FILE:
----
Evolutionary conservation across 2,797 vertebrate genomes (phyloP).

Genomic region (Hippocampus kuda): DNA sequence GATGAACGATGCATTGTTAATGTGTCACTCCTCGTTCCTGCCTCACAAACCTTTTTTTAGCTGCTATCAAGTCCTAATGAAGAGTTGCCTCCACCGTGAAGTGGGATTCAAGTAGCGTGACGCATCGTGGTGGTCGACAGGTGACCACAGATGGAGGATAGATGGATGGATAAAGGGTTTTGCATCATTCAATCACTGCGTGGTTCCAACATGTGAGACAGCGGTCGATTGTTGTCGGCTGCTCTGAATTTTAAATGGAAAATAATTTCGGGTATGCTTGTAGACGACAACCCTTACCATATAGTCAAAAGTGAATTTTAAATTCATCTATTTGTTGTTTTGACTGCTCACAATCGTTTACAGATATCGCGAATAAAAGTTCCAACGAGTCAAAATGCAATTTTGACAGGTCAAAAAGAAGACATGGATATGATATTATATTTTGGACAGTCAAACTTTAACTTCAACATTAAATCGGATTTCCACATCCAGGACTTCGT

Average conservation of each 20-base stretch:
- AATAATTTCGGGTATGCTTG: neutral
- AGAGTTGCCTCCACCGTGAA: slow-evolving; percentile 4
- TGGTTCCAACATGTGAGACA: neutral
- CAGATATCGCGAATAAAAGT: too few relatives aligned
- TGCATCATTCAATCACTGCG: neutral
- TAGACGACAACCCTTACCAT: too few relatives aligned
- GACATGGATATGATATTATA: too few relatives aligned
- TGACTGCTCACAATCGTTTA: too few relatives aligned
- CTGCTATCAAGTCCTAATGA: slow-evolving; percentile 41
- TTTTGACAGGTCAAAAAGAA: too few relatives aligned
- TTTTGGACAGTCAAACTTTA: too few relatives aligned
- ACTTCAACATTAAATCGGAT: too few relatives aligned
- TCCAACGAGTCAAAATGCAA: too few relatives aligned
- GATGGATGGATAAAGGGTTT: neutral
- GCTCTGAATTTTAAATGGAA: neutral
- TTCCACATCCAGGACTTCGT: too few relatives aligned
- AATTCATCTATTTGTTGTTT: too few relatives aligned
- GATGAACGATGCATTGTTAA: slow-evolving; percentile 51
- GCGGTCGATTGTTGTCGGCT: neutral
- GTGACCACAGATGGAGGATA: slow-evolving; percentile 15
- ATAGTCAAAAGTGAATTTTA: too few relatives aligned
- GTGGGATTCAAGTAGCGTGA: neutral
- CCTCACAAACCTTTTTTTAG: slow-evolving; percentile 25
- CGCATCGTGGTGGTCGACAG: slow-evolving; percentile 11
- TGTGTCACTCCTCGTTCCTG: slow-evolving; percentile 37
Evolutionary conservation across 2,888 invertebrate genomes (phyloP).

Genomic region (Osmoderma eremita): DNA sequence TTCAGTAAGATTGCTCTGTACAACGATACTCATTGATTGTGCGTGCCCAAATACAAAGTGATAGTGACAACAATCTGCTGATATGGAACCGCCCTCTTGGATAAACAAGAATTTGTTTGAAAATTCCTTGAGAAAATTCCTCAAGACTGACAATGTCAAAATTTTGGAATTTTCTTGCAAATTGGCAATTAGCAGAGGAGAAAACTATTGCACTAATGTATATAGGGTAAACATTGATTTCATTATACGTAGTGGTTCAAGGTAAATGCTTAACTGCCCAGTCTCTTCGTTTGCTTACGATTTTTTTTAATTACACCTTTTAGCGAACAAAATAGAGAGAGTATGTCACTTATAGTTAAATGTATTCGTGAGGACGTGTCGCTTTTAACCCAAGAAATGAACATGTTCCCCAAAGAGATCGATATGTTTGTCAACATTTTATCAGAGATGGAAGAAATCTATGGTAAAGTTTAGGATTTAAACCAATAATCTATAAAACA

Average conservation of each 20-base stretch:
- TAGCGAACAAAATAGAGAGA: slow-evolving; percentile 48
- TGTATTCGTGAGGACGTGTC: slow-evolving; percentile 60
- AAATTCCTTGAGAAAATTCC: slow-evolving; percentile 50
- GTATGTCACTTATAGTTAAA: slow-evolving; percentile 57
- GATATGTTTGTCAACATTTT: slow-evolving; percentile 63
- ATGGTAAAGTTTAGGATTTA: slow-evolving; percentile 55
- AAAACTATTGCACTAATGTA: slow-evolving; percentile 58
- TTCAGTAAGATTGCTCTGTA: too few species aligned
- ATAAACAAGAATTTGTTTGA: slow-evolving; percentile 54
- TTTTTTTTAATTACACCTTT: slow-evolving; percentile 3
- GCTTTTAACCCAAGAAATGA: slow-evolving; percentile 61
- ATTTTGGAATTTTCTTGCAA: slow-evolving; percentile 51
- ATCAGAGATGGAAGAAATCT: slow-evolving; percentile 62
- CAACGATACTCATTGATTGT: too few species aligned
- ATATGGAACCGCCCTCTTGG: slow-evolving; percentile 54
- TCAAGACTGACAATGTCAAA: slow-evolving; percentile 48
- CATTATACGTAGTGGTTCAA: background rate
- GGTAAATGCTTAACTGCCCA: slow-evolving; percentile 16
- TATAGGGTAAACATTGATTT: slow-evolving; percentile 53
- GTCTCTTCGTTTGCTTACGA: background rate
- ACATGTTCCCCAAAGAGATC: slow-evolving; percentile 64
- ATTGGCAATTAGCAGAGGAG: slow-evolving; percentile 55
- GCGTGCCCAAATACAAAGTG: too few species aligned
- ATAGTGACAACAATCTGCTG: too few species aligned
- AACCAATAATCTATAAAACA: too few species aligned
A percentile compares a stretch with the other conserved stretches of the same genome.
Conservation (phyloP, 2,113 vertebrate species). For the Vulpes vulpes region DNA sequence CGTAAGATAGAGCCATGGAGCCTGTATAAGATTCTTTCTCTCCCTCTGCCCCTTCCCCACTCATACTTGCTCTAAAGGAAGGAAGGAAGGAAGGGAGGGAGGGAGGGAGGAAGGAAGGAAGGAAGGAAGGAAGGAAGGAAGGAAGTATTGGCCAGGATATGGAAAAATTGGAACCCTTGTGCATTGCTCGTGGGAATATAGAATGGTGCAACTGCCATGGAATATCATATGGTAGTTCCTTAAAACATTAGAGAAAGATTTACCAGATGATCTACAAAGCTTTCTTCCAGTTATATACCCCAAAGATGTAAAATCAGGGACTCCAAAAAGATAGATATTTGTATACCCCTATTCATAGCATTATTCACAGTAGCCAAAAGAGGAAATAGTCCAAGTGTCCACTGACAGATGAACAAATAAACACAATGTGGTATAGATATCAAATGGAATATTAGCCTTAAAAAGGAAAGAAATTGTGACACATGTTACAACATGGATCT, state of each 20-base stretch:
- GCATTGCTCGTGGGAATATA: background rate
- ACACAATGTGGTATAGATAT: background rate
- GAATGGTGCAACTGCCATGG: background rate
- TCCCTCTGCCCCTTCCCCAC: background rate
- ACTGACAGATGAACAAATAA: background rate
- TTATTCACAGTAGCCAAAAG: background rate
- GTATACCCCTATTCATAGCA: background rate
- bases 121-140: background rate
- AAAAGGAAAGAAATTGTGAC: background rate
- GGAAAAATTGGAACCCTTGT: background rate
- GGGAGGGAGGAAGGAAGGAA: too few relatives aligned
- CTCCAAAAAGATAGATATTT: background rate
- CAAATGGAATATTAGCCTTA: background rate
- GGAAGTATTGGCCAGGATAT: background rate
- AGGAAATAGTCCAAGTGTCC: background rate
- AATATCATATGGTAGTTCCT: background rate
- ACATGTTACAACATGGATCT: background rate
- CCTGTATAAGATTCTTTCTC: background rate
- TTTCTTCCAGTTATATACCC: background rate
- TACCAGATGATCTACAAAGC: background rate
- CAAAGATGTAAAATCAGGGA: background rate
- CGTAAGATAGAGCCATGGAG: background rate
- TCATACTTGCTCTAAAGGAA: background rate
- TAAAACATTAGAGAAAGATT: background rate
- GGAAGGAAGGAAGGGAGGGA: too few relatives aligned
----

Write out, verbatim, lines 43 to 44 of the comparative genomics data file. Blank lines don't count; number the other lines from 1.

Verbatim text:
- ATTTTGGAATTTTCTTGCAA: slow-evolving; percentile 51
- ATCAGAGATGGAAGAAATCT: slow-evolving; percentile 62